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A. E. Housman was a poet who felt keenly the disappointments of life. Reflecting his sense of the contradictions of life, his poem "To an Athlete Dying Young" presents the paradoxical situation of an athlete's death being treated with praise. For, the athlete, who was once carried on the shoulders of men as the hero of a race is now lauded as "Smart lad" for having won the race of life by dying young. Having defeated time by dying young, the athlete has died "before its echoes fade" while his name yet brings cheers. The "chair" that he is carried in is his coffin. Once buried, he will be remembered as young and vital and a champion in contrast to those who live longer lives and are defeated by time's aging and the ephemeral condition of fame.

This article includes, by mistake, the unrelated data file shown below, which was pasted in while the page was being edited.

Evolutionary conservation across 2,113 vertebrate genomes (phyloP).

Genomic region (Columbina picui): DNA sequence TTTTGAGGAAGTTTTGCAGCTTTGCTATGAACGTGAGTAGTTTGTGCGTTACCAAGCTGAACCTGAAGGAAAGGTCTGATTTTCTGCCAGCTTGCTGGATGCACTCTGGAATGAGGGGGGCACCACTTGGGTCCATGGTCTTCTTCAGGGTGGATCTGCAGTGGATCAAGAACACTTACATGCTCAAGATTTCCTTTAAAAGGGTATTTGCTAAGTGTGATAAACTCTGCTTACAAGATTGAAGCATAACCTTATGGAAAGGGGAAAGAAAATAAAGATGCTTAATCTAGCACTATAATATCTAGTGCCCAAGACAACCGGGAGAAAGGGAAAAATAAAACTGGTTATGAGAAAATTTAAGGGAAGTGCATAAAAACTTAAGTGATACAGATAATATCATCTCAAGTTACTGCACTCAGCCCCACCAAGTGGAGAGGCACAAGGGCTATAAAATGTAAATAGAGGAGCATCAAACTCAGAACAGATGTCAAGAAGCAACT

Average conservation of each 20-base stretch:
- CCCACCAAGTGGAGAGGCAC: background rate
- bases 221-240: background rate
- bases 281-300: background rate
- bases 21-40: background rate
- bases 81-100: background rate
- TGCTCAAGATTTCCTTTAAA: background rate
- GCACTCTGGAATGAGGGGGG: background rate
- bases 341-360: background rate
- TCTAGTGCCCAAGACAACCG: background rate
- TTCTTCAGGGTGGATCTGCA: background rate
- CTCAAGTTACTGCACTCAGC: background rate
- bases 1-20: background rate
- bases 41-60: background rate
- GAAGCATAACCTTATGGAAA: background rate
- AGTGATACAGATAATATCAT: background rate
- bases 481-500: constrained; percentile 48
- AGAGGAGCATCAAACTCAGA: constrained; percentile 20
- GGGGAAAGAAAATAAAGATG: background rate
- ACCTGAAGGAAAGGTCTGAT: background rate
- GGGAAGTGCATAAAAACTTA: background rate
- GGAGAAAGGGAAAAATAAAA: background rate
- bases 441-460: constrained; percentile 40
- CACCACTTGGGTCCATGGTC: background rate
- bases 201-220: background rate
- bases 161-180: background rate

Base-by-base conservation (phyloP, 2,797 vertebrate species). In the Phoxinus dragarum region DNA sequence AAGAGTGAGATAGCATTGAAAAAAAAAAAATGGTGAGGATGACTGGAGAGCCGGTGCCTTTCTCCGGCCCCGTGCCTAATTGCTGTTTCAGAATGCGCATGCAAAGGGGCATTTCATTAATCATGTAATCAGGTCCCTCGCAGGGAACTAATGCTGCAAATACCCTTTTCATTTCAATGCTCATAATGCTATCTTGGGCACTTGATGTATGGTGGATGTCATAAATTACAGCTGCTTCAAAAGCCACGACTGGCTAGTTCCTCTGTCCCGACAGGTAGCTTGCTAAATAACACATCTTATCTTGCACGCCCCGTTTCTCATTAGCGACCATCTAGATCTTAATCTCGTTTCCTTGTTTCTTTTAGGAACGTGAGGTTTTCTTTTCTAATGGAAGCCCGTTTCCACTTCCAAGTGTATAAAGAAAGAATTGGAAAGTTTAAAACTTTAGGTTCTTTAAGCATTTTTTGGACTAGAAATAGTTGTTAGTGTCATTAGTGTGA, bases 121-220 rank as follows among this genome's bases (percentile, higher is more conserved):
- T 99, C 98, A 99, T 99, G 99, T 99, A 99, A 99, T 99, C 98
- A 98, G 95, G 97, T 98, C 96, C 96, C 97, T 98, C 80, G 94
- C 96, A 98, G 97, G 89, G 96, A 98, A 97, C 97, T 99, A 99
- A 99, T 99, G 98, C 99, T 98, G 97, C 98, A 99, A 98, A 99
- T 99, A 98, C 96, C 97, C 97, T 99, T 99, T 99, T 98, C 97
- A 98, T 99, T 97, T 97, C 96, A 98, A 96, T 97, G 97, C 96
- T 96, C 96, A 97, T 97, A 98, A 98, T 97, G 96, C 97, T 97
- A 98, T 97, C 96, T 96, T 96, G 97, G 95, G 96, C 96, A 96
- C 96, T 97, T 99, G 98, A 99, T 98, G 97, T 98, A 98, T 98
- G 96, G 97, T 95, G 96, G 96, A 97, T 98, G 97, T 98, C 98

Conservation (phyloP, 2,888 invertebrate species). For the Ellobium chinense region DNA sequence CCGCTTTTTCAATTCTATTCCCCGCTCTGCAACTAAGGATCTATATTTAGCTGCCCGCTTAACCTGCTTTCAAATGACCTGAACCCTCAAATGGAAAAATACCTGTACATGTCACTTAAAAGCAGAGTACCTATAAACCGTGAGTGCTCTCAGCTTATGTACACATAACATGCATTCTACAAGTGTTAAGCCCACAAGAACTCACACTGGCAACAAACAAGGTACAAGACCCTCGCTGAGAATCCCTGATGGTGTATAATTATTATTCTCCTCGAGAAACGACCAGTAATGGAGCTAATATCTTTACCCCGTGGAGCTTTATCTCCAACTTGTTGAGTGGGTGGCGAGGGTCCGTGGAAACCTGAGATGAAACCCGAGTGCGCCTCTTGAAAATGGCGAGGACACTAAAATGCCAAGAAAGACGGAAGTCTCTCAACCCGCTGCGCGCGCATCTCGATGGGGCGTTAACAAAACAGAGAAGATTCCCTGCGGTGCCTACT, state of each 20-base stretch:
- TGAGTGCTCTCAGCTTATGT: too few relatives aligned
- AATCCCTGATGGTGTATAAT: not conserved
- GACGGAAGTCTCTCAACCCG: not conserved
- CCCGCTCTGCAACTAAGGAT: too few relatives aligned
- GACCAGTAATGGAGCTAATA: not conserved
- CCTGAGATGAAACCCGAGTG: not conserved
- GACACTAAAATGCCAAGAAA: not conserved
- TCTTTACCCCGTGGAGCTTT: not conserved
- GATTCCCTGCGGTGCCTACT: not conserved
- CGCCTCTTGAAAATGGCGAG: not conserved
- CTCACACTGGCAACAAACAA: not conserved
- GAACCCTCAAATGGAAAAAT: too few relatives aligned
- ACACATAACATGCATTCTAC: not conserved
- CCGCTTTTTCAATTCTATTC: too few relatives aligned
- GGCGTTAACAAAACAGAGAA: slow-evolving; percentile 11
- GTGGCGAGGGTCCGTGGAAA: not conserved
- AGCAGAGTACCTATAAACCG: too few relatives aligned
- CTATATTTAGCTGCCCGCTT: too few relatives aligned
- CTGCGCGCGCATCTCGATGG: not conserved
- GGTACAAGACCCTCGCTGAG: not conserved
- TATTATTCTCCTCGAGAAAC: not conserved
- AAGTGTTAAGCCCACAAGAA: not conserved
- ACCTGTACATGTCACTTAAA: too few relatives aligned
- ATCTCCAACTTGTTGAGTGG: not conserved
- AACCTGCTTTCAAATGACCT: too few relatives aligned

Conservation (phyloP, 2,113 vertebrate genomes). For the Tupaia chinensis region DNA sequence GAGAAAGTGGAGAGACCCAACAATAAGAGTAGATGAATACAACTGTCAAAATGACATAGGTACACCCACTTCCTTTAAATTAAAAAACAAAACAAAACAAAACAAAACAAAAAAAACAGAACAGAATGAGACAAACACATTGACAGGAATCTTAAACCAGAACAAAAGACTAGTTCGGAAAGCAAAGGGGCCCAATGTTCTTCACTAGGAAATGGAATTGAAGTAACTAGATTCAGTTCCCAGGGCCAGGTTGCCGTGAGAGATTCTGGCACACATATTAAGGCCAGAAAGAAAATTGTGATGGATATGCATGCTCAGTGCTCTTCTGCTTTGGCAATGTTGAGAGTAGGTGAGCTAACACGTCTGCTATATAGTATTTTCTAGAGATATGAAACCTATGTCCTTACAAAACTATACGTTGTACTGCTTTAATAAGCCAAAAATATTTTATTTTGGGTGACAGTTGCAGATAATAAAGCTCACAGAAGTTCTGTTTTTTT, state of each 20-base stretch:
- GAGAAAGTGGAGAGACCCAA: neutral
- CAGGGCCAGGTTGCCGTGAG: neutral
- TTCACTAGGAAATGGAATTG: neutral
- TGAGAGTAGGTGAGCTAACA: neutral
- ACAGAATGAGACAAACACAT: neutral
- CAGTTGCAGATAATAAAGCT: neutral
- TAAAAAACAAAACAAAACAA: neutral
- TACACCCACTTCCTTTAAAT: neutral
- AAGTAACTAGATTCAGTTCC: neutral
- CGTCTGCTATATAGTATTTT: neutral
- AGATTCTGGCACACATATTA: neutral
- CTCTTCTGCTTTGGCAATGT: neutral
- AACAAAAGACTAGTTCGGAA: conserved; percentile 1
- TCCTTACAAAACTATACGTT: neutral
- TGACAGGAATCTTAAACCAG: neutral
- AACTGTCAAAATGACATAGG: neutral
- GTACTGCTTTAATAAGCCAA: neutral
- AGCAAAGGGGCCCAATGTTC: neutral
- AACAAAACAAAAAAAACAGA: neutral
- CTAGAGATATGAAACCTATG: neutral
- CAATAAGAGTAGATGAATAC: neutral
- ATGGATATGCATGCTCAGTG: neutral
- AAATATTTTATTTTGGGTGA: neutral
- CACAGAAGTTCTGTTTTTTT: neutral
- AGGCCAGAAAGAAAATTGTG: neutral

That Housman's poem contains a truth has evidence in history. In America such people as Marilyn Monroe, James Dean, Elvis Presley, John F. Kennedy and the like have become iconic legends because they possessed the "wisdom" to "slip betimes away/ From fields where glory does not stay."